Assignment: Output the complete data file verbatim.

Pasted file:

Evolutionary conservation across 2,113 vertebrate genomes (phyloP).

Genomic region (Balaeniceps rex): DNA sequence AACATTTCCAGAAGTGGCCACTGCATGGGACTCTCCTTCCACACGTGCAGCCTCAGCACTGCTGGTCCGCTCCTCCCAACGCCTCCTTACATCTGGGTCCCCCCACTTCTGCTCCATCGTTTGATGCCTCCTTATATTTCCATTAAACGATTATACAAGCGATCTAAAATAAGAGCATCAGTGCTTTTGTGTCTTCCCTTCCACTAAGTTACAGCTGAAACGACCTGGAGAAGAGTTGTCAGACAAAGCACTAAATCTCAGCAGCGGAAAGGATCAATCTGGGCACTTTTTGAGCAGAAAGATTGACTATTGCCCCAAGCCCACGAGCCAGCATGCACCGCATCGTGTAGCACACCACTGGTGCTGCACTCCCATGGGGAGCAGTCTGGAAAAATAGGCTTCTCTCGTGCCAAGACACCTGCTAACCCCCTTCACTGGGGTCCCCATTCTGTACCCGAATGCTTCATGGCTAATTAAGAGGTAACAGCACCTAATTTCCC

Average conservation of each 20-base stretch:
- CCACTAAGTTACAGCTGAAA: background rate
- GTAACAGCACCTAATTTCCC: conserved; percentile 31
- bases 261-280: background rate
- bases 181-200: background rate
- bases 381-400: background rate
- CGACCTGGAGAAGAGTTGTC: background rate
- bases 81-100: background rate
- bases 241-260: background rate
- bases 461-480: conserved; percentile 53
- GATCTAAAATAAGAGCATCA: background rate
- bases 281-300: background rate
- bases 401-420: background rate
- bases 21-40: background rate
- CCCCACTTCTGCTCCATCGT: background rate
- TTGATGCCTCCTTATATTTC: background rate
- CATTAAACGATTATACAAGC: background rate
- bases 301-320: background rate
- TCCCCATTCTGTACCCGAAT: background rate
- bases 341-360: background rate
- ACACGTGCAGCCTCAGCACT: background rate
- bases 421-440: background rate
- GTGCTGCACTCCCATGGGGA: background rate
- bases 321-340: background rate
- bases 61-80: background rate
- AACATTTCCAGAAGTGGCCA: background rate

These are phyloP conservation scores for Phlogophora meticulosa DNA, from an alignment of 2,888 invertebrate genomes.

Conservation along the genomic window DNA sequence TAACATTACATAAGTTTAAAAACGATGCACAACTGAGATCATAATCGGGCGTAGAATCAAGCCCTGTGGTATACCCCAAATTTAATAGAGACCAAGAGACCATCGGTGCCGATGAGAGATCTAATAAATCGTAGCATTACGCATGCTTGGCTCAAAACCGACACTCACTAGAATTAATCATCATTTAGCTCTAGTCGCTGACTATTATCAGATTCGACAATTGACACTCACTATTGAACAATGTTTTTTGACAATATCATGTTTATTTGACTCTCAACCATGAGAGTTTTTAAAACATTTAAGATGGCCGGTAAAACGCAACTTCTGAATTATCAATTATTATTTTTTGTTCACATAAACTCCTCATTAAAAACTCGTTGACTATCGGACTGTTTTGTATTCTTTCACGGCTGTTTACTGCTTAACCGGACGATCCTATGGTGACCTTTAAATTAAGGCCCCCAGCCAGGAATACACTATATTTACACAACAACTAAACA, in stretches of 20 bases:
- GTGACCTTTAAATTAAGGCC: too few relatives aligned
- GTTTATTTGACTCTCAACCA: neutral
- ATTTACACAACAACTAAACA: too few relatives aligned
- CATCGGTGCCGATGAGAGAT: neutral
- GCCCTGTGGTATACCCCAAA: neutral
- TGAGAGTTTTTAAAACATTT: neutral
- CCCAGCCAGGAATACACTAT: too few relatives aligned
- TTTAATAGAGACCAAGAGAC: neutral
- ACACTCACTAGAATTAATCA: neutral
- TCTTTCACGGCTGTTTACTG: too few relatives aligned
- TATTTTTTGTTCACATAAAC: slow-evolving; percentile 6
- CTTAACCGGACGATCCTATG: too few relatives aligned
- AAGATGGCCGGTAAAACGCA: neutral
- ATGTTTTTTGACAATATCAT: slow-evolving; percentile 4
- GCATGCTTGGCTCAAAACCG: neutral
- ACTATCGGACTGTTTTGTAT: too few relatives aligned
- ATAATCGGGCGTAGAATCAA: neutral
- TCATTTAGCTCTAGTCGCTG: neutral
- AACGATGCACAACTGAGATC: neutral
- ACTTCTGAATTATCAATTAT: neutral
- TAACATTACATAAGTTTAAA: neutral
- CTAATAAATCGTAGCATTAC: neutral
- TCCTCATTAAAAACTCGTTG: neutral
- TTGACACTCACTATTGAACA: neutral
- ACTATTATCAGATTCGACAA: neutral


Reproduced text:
Evolutionary conservation across 2,113 vertebrate genomes (phyloP).

Genomic region (Balaeniceps rex): DNA sequence AACATTTCCAGAAGTGGCCACTGCATGGGACTCTCCTTCCACACGTGCAGCCTCAGCACTGCTGGTCCGCTCCTCCCAACGCCTCCTTACATCTGGGTCCCCCCACTTCTGCTCCATCGTTTGATGCCTCCTTATATTTCCATTAAACGATTATACAAGCGATCTAAAATAAGAGCATCAGTGCTTTTGTGTCTTCCCTTCCACTAAGTTACAGCTGAAACGACCTGGAGAAGAGTTGTCAGACAAAGCACTAAATCTCAGCAGCGGAAAGGATCAATCTGGGCACTTTTTGAGCAGAAAGATTGACTATTGCCCCAAGCCCACGAGCCAGCATGCACCGCATCGTGTAGCACACCACTGGTGCTGCACTCCCATGGGGAGCAGTCTGGAAAAATAGGCTTCTCTCGTGCCAAGACACCTGCTAACCCCCTTCACTGGGGTCCCCATTCTGTACCCGAATGCTTCATGGCTAATTAAGAGGTAACAGCACCTAATTTCCC

Average conservation of each 20-base stretch:
- CCACTAAGTTACAGCTGAAA: background rate
- GTAACAGCACCTAATTTCCC: conserved; percentile 31
- bases 261-280: background rate
- bases 181-200: background rate
- bases 381-400: background rate
- CGACCTGGAGAAGAGTTGTC: background rate
- bases 81-100: background rate
- bases 241-260: background rate
- bases 461-480: conserved; percentile 53
- GATCTAAAATAAGAGCATCA: background rate
- bases 281-300: background rate
- bases 401-420: background rate
- bases 21-40: background rate
- CCCCACTTCTGCTCCATCGT: background rate
- TTGATGCCTCCTTATATTTC: background rate
- CATTAAACGATTATACAAGC: background rate
- bases 301-320: background rate
- TCCCCATTCTGTACCCGAAT: background rate
- bases 341-360: background rate
- ACACGTGCAGCCTCAGCACT: background rate
- bases 421-440: background rate
- GTGCTGCACTCCCATGGGGA: background rate
- bases 321-340: background rate
- bases 61-80: background rate
- AACATTTCCAGAAGTGGCCA: background rate

These are phyloP conservation scores for Phlogophora meticulosa DNA, from an alignment of 2,888 invertebrate genomes.

Conservation along the genomic window DNA sequence TAACATTACATAAGTTTAAAAACGATGCACAACTGAGATCATAATCGGGCGTAGAATCAAGCCCTGTGGTATACCCCAAATTTAATAGAGACCAAGAGACCATCGGTGCCGATGAGAGATCTAATAAATCGTAGCATTACGCATGCTTGGCTCAAAACCGACACTCACTAGAATTAATCATCATTTAGCTCTAGTCGCTGACTATTATCAGATTCGACAATTGACACTCACTATTGAACAATGTTTTTTGACAATATCATGTTTATTTGACTCTCAACCATGAGAGTTTTTAAAACATTTAAGATGGCCGGTAAAACGCAACTTCTGAATTATCAATTATTATTTTTTGTTCACATAAACTCCTCATTAAAAACTCGTTGACTATCGGACTGTTTTGTATTCTTTCACGGCTGTTTACTGCTTAACCGGACGATCCTATGGTGACCTTTAAATTAAGGCCCCCAGCCAGGAATACACTATATTTACACAACAACTAAACA, in stretches of 20 bases:
- GTGACCTTTAAATTAAGGCC: too few relatives aligned
- GTTTATTTGACTCTCAACCA: neutral
- ATTTACACAACAACTAAACA: too few relatives aligned
- CATCGGTGCCGATGAGAGAT: neutral
- GCCCTGTGGTATACCCCAAA: neutral
- TGAGAGTTTTTAAAACATTT: neutral
- CCCAGCCAGGAATACACTAT: too few relatives aligned
- TTTAATAGAGACCAAGAGAC: neutral
- ACACTCACTAGAATTAATCA: neutral
- TCTTTCACGGCTGTTTACTG: too few relatives aligned
- TATTTTTTGTTCACATAAAC: slow-evolving; percentile 6
- CTTAACCGGACGATCCTATG: too few relatives aligned
- AAGATGGCCGGTAAAACGCA: neutral
- ATGTTTTTTGACAATATCAT: slow-evolving; percentile 4
- GCATGCTTGGCTCAAAACCG: neutral
- ACTATCGGACTGTTTTGTAT: too few relatives aligned
- ATAATCGGGCGTAGAATCAA: neutral
- TCATTTAGCTCTAGTCGCTG: neutral
- AACGATGCACAACTGAGATC: neutral
- ACTTCTGAATTATCAATTAT: neutral
- TAACATTACATAAGTTTAAA: neutral
- CTAATAAATCGTAGCATTAC: neutral
- TCCTCATTAAAAACTCGTTG: neutral
- TTGACACTCACTATTGAACA: neutral
- ACTATTATCAGATTCGACAA: neutral